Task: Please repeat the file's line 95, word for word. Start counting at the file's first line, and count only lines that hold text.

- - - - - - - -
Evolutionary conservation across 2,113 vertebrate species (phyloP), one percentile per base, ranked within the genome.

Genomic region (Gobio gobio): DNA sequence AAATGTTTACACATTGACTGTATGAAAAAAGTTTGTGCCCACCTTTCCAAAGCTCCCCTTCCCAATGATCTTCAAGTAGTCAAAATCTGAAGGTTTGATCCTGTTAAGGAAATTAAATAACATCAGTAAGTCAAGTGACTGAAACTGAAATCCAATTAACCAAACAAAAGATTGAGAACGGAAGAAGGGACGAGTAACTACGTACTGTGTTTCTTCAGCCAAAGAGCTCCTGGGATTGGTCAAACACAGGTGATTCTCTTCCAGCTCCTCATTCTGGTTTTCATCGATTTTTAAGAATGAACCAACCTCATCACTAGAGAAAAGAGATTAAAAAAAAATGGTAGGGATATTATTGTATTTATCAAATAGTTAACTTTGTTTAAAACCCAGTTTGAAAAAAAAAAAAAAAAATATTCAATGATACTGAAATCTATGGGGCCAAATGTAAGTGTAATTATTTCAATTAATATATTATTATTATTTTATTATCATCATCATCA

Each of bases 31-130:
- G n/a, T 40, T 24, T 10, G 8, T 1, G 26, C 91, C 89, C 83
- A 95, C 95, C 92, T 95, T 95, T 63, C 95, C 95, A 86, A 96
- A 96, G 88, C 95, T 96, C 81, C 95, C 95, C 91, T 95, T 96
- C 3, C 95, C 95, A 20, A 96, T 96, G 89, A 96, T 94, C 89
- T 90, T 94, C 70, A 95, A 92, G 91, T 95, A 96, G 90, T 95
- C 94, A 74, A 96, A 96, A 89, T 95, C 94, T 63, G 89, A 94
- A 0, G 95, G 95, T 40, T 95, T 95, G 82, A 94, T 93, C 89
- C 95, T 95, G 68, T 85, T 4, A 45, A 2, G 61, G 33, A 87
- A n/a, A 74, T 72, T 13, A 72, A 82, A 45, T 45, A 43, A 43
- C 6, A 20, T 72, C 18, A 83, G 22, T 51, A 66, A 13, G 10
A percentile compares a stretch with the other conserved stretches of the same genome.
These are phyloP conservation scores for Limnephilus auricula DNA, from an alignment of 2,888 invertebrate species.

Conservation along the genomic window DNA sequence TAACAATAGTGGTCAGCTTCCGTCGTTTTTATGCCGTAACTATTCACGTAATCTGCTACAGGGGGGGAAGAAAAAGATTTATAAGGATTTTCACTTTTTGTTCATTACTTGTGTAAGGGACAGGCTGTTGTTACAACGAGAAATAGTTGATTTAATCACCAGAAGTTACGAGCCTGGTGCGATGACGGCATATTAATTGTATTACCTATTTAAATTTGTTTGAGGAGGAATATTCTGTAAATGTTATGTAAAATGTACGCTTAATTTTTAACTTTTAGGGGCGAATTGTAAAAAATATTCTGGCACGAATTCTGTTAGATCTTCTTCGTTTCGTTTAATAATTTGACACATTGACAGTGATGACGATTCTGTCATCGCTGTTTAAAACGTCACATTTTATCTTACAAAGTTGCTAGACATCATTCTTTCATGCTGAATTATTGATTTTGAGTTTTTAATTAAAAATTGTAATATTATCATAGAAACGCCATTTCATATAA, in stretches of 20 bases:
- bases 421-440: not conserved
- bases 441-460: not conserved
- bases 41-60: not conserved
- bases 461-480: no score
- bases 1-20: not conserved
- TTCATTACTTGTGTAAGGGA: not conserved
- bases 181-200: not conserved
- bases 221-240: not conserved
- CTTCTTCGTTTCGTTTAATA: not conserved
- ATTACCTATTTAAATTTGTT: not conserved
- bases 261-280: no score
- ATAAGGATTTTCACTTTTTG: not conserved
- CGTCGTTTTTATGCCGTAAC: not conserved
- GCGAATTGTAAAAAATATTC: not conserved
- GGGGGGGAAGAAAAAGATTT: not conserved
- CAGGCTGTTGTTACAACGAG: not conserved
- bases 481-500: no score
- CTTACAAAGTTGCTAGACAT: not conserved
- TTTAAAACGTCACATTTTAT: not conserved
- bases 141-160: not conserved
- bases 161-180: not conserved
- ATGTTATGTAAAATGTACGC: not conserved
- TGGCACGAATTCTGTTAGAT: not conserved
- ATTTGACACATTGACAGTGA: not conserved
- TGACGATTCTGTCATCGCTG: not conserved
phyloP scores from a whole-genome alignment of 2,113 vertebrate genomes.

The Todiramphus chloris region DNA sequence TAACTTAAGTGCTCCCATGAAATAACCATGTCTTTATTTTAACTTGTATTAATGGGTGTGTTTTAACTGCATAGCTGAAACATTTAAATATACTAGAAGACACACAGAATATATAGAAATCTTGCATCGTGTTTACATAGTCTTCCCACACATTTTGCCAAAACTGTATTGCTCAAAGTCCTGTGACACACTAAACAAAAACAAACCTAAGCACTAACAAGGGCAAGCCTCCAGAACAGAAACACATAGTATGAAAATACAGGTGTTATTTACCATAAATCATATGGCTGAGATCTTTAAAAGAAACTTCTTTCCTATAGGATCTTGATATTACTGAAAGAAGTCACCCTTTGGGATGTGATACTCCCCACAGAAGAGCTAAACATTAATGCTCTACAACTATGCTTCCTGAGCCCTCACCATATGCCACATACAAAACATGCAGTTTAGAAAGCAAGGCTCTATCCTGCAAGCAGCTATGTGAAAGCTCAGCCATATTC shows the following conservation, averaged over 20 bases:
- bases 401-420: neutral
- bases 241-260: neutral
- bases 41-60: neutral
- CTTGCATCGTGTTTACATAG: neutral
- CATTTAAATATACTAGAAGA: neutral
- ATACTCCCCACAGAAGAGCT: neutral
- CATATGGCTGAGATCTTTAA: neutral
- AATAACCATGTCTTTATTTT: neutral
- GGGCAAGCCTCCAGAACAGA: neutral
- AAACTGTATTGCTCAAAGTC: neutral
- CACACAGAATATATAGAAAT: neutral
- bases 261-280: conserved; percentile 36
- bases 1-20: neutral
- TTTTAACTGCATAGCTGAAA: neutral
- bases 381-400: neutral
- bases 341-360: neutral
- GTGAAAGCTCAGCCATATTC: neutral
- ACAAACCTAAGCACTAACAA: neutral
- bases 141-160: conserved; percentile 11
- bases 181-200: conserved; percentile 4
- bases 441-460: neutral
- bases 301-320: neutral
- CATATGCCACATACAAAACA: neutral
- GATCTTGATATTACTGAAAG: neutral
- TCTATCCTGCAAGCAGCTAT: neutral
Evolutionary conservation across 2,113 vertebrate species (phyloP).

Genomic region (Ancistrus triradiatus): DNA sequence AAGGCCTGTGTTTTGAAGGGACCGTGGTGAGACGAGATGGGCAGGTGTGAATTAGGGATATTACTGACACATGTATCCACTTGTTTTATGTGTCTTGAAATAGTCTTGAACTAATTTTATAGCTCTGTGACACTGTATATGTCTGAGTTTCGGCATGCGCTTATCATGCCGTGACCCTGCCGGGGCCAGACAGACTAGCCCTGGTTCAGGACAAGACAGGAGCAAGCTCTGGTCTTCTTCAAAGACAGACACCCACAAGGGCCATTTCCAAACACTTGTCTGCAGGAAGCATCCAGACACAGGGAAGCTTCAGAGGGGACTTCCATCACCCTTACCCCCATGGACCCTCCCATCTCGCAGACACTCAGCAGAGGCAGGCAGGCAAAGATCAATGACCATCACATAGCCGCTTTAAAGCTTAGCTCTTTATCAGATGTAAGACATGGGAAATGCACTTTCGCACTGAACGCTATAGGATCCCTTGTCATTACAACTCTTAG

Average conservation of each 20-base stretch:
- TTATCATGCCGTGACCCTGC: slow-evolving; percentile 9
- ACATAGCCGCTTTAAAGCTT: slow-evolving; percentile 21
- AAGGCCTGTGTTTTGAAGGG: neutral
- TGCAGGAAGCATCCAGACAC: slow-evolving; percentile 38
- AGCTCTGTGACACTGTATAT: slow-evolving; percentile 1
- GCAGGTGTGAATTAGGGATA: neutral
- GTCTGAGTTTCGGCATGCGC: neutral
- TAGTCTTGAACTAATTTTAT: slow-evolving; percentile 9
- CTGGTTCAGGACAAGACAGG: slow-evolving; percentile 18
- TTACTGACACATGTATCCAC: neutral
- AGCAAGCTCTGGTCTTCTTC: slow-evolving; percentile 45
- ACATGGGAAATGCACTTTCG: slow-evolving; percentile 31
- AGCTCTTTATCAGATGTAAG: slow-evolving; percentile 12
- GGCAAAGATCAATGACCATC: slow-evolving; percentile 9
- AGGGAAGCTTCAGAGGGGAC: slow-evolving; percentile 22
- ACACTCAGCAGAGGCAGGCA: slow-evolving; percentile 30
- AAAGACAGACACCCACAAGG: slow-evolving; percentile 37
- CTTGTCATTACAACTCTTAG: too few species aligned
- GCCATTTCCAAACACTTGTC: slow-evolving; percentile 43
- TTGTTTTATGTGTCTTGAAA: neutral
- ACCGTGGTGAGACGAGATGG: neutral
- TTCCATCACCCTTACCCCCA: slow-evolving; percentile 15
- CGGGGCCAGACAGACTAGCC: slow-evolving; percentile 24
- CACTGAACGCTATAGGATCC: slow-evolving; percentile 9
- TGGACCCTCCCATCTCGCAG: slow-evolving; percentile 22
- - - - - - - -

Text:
- CACTGAACGCTATAGGATCC: slow-evolving; percentile 9